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Bijali Cotton Mills Pvt. Lotd. v. Vii A.D.J. - WRIT - C No. 24286 of 1989 [2007] RD-AH 4126 (12 March 2007)


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Court No. 1

Civil Misc. Writ Petition NO. 24286 of 1989

Bijli Cotton Mills (P) Ltd. and another


VIIth Additional District Judge, and others

Hon'ble D.P. Singh, J.

Pleadings are complete and the counsel for the parties agree that the petition may finally be disposed off under the Rules of the Court.

Heard counsel for the parties.

This writ petition is directed against concurrent orders of eviction passed against the petitioner in proceedings under Public Premises (Eviction of Unauthorized Occupants) Act, 1971 (here-in-after referred to as Eviction Act).

Bijli cotton Mills Pvt. Limited is a company duly registered under the Companies Act. It owned the Bijli Cotton Mills situated at Mandu Road, Hathras, when it become sick and closed down. The Government first took over its Management by Ordinance No. 9 of 1972 which was later replaced by Act No. 72 of 1972. Thereafter, the Mill was nationalized by Sick Textile Undertaking (Nationalization) Act, 1974 whereafter the Mill together with all its assets vested with the Central Government with effect from 1.4.1974. As the petitioners were not vacating the disputed premises even after vesting, proceedings for their eviction under Eviction Act were initiated. In pursuance of a show cause, the petitioner filed his reply and after hearing the parties, the Estate Officer passed an order of eviction dated 26.12.1977. Aggrieved, the petitioner preferred an appeal no. 17 of 1978 to the District Judge which was also dismissed by order and judgment dated 7.12.1989. Both these orders are impugned.

Sri Rakesh Pandey, learned counsel for the petitioner has urged that the disputed premises situated at 1661, Mandu Road was not part of the Textile Undertaking standing on plot no. 1663 which stood vested in the Central Government under section 3 of Act No. 72 of 1972 and belonged to the Company which was being used to house the Managing Director and other servant or officers of the company, therefore, the provisions of Eviction Act would not apply to it and therefore the entire proceedings are vitiated.

This argument was also raised before the court below without success.

It would be appropriate to note section 3 of the Acquisition Act, which reads as under:-

"3 (1) On the appointed day, every sick textile undertaking and the right, title and interest of the owner in relation to every such sick textile undertaking shall stand transferred to, and shall vest absolutely in, the Central Government.

(2) Every sick textile undertaking which stands vested in the Central Government by virtue of sub-section (1) shall, immediately after it has so vested, stand transferred to and vested in, the National Textile Corporation."

It mandates that the sick textile undertaking together with the right, title and interest of the owner of such undertaking shall vest with the Central Government. Section 4(1) qualifies the general effect of such vesting as :-

"4(1) The sick textile undertaking referred to in section 3 shall be deemed to include all assets, rights, lease-holds, powers, authorities and privileges and all property, movable and immovable, including lands, buildings, workshops, stores, instruments, machinery and equipment, cash balances, cash on hand, reserve funds, investments and book debts and all other rights and interests in, or arising out of, such property as were immediately before the appointed day in the ownership, possession, power or control of the owner of the sick textile undertaking, whether within or outside India, and all books of account, registers and all other documents of whatever nature relating thereto and shall also be deemed to include the liabilities and obligations specified in sub-section (2) of section 5."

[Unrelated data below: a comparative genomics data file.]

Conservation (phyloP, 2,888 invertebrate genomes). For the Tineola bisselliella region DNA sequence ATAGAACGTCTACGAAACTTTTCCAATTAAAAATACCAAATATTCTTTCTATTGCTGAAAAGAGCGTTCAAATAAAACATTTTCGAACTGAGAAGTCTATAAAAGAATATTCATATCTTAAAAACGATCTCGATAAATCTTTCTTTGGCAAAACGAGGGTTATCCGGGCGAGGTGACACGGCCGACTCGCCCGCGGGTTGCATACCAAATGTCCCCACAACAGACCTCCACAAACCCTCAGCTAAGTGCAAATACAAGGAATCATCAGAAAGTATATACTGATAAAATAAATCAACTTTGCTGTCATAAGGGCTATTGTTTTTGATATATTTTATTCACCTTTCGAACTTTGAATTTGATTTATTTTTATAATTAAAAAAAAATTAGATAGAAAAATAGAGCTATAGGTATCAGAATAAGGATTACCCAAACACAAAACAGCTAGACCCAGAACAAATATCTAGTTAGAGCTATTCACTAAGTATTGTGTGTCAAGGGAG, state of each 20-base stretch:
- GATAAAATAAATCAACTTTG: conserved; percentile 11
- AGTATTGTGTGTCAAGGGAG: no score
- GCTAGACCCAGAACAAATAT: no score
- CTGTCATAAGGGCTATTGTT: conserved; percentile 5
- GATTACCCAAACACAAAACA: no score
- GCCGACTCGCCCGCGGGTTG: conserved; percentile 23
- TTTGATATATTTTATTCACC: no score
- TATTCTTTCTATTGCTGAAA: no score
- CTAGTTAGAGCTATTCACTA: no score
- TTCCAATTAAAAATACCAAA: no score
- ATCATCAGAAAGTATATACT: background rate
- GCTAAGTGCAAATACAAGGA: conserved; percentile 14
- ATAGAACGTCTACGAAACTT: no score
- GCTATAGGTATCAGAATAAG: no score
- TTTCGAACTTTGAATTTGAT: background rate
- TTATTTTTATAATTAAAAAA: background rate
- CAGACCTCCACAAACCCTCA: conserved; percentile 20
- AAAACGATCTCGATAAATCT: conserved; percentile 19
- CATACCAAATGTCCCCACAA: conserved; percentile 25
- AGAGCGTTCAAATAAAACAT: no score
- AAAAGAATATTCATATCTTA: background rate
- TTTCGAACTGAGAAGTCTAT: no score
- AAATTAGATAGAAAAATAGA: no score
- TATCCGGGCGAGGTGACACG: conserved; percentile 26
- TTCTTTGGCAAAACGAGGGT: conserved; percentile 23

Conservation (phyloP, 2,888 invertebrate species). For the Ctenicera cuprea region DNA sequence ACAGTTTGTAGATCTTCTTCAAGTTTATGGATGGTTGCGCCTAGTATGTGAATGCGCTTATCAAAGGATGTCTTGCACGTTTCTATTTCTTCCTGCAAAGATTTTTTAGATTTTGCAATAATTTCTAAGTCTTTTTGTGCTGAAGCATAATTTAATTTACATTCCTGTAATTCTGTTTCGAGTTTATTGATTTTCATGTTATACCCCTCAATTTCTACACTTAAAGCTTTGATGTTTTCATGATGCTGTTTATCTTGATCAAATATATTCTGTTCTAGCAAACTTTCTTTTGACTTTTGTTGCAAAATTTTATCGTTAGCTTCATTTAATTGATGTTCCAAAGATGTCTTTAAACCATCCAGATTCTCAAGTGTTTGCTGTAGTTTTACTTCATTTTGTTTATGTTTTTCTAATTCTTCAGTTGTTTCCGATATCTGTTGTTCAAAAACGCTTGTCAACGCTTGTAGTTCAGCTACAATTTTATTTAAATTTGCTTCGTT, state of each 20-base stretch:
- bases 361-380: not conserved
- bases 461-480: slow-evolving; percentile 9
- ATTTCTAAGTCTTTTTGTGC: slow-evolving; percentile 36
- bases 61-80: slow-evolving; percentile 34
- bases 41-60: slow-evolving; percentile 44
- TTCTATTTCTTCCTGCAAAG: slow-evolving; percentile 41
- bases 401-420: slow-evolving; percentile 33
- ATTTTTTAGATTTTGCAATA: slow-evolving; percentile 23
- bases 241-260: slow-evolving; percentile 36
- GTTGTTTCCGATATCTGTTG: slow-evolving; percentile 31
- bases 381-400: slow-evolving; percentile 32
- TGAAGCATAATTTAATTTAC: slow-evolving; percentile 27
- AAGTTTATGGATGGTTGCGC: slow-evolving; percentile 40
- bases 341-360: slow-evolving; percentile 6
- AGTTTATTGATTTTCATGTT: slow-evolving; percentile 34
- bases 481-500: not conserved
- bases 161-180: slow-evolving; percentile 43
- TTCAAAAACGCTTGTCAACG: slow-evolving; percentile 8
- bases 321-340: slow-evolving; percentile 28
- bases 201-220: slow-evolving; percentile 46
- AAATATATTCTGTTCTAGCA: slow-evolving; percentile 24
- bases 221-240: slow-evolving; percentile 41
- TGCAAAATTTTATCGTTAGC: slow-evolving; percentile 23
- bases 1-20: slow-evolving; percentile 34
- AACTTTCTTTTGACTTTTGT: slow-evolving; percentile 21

It declares that all assets, rights and interest or arising out of all the proprieties which were in ownership, possession, power or control against the  owner of the undertaking, would vest absolutely. Both the sections have used the word ''textile undertaking' which has been defined in section 2 (o) as follows.

''2(o) "textile undertaking" means an undertaking engaged in the manufacture of textiles and to which the provisions of the Factories Act, 1948, apply.'

The courts below have found that apart from overwhelming connecting evidence, there was direct evidence to show that the disputed premises was a part of the textile undertaking. The plans of the textile undertaking submitted by the company in 1959 and 1962 under the Factories Act, 1948 included the disputed property and it was also sanctioned as such. The insurance cover, municipal taxes etc of the disputed property were all included with that of the mills. The Supreme Court in M/s. Dovpack Systems Vs. Union of India (AIR 1988 SC 782) has already held that such properties vest with the Government.

Both the authorities bellow have given cogent reasons for passing the eviction order which have not been demonstrated to be illegal or perverse requiring interference.

For the reasons above, this is not a fit case for interference under Article 226 of the Constitution of India. Rejected.

As the petitioner has remained in possession under the orders of this Court, now he is directed to vacate it within a month and hand over vacant possession to the Government or the custodian, National Textile Corporation U.P. Ltd., Kanpur. No order as to cost.

Dt: March 12th  , 2007



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